Since the average age of 12 girls from all over the world start experiencing the same symptoms once a month: cramps, headache, backache. They get their periods. And they buy tampons.
In Italy a box of 14 pads costs approximately 4 euros. You can easily do the math: women buy an average of two packet per month, for twelve months a year, for about 40 years, and you will calculate the frightful amount of 3.840 euros at the very least. What terrifies me the most is that 22% of that sum goes directly in the government’s coffers since menstrual products are considered — and taxed — as a “luxury goods” just like bags, make-up and cars.
Italy’s tax system divides goods and services into three possible levels of sales taxation: 4% for primary goods, 10% for some categories of food and services like restaurants and hotel, and 22% for all the other cases. In this latter category fall sanitary products such as tampons, diapers and hygienic paper. But is it ethically (and practically) correct to exclude tampons from the group of primary goods? Of course no.
Women do not choose to have periods and they can not avoid it. Sanitary napkins allow them to keep living a normal social life without being exposed to episodes of shame or discomfort. This may seem obvious to many of us, but period poverty still represents an issue that needs to be addressed. The expression refers to a situation in which women do not have access to sanitary products and related services (toilets, clean water, pain killers) during their period due to economic constraints.
Even though the United Nations put menstrual hygiene among its 2030 Sustainable Development Goals and Human Rights Watch recognized it as a human right, it is estimated that across the world 2.5 billion people still lack access to improved sanitation and many of them are women. A series of reports published by WaterAid and Unicef found out that in India 42% of girls do not use any hygienic protection during menstruations and 70% of mothers consider menstruation “dirty,” further perpetuating taboos. Several studies report that many girls in South Asia do not change pads in school and that more girls would attend classes if better facilities existed. In Afghanistan, only 12% of girls use sanitary pads.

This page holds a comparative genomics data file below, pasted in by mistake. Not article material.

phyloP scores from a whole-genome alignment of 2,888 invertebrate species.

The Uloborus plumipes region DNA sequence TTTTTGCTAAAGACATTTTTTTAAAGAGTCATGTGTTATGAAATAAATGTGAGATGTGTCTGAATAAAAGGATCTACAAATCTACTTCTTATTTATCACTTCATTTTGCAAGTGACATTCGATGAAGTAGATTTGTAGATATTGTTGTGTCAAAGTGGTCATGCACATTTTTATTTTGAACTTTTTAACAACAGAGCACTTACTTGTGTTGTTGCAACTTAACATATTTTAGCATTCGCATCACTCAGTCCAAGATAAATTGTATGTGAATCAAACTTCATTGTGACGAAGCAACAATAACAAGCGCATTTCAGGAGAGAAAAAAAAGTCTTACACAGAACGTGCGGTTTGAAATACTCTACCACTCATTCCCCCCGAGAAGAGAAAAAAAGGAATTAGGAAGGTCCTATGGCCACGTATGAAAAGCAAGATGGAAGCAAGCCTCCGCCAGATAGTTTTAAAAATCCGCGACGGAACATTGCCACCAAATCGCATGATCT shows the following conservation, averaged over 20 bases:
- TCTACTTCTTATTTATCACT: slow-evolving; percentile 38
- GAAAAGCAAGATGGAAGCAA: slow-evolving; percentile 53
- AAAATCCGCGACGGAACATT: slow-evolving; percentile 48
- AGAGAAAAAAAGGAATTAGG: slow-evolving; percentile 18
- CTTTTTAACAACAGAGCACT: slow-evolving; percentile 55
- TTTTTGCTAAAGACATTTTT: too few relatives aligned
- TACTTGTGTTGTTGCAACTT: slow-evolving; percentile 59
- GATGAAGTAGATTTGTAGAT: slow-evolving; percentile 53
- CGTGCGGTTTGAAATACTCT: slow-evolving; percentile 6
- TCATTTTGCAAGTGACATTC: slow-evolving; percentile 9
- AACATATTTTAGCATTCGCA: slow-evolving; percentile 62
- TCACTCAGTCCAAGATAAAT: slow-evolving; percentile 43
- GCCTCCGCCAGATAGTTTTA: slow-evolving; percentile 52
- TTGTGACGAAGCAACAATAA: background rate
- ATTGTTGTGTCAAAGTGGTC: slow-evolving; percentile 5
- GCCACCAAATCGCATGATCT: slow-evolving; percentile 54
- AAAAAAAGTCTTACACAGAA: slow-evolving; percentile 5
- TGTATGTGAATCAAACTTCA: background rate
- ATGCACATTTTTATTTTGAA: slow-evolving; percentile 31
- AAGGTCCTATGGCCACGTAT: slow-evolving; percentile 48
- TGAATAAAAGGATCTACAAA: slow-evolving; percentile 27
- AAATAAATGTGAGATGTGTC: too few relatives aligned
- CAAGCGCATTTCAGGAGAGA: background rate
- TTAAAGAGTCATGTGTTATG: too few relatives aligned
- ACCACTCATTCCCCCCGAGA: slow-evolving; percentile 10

Gisèle Thiombiano, Head of Terre des Hommes delegation in Burkina Faso, told me that many times Burkinabé women end up using old pieces of cloth which are then secretly washed and dried out under mattresses.
The problem is not limited to disadvantaged or developing areas. According to a study by Plan International UK, in 2017 one in ten of women and girls aged 14 to 21 have been unable to afford sanitary products in the United Kingdom, problem which caused more than 37.700 girls to miss school.
Datas about the scale of the phenomenon in Italy are not available, a further evidence of the widespread indifference toward menstrual hygiene.
Many countries already fought and won the battle for a reduction of taxes on tampons and related goods.
Kenya was the first country to completely eliminate VAT on period-related products in 2004 and got even further in 2015, getting rid of the import duties as well. Even though this helped low-income women, according to this report today kenyan girls still face monthly challenges, with 65% of them unable to afford sanitary pads.